The converse is also true; after you've lived somewhere and moved away you're always carrying around a somewhat frozen picture of where you used to be. It amused me when I visited America around the time of the Clinton impeachment that I was occasionally asked what "the rest of the world thought about [impeachment]." That made me laugh because I didn't have much ability to speak for the Africans and the Asians and the remaining 99.95% of the world. But I would have quite confidently extrapolated my own views to what New Zealanders thought. More fool, me.
Six years on I'd hesitate a little more before I'd even generalize some things about where I grew up. The view I have of New Zealand is pretty much frozen in 2000 (last century! if you think of it like that), and will probably remain that way for a while.
While outsiders and travelers can often draw a scintillating portrait of the places they go—precisely because they are standing a little outside the society they're commenting on—I wonder if expatriates can do the same with their home country (and you can substitute far-flung states for countries, if you like). I have thought that over time it all became clearer in retrospect, the essence of the place, its mores and manners.
Now I'm not so sure that is does become clearer. If you go back you can be Tocqueville at home. But if you stay away, you're really just re-arranging your own memories of the place, and fashioning them into a seemingly more coherent story. Seeming is important, but it isn't being, and it isn't understanding. Memories can delude, until your own past life becomes nostalgia.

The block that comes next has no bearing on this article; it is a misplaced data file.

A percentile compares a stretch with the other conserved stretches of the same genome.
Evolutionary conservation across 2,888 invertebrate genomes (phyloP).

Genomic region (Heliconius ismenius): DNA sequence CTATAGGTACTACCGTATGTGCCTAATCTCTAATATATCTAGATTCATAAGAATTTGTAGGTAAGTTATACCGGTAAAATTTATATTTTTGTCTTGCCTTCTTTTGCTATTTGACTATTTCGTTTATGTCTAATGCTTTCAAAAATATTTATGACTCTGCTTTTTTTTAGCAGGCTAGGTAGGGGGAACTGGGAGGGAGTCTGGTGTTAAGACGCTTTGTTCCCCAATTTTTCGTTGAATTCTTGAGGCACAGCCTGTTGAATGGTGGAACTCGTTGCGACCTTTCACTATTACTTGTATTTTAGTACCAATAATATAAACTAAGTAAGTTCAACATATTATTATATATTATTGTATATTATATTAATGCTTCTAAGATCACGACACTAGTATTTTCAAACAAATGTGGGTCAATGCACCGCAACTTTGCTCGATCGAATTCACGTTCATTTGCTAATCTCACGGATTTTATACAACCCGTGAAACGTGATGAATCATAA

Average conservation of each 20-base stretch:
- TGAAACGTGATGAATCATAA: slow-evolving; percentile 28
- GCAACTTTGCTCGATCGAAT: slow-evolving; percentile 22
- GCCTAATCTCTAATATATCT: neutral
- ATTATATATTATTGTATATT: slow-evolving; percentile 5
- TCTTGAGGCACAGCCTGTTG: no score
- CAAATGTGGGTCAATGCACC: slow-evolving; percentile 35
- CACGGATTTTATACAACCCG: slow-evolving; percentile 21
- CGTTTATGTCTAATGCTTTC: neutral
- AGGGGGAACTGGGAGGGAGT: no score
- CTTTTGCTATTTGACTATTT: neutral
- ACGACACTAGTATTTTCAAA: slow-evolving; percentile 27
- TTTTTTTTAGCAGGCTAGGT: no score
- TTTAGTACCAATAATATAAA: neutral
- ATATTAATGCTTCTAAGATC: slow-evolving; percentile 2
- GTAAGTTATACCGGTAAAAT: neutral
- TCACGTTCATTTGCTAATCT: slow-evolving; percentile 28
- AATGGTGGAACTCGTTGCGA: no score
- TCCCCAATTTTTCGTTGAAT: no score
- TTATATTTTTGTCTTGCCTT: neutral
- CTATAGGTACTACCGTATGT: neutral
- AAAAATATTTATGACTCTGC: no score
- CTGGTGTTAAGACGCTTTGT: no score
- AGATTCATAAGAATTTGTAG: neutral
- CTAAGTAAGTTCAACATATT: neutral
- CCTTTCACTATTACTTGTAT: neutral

But I was right about the fruit cake. It really is good, and they/we really do eat it. Ain't the Empire grand?
... an organ grinder monkey who happens, through tragic accident, to represent the state of Minnesota in the senate.
Good timing on Schmitt's part, what with a recent New Yorker profile of Norquist by John Cassidy. (Link to an interview with Cassidy, as the New Yorker wants and should get your subscription money ... just my recommendation) Anyway, the New Yorker article made one feel if not warm and fuzzy about Norquist, at least with a mixed appreciation for the man, in the way that most New Yorker articles do. You're left to form your own opinion, and it can be drawn one way or the other.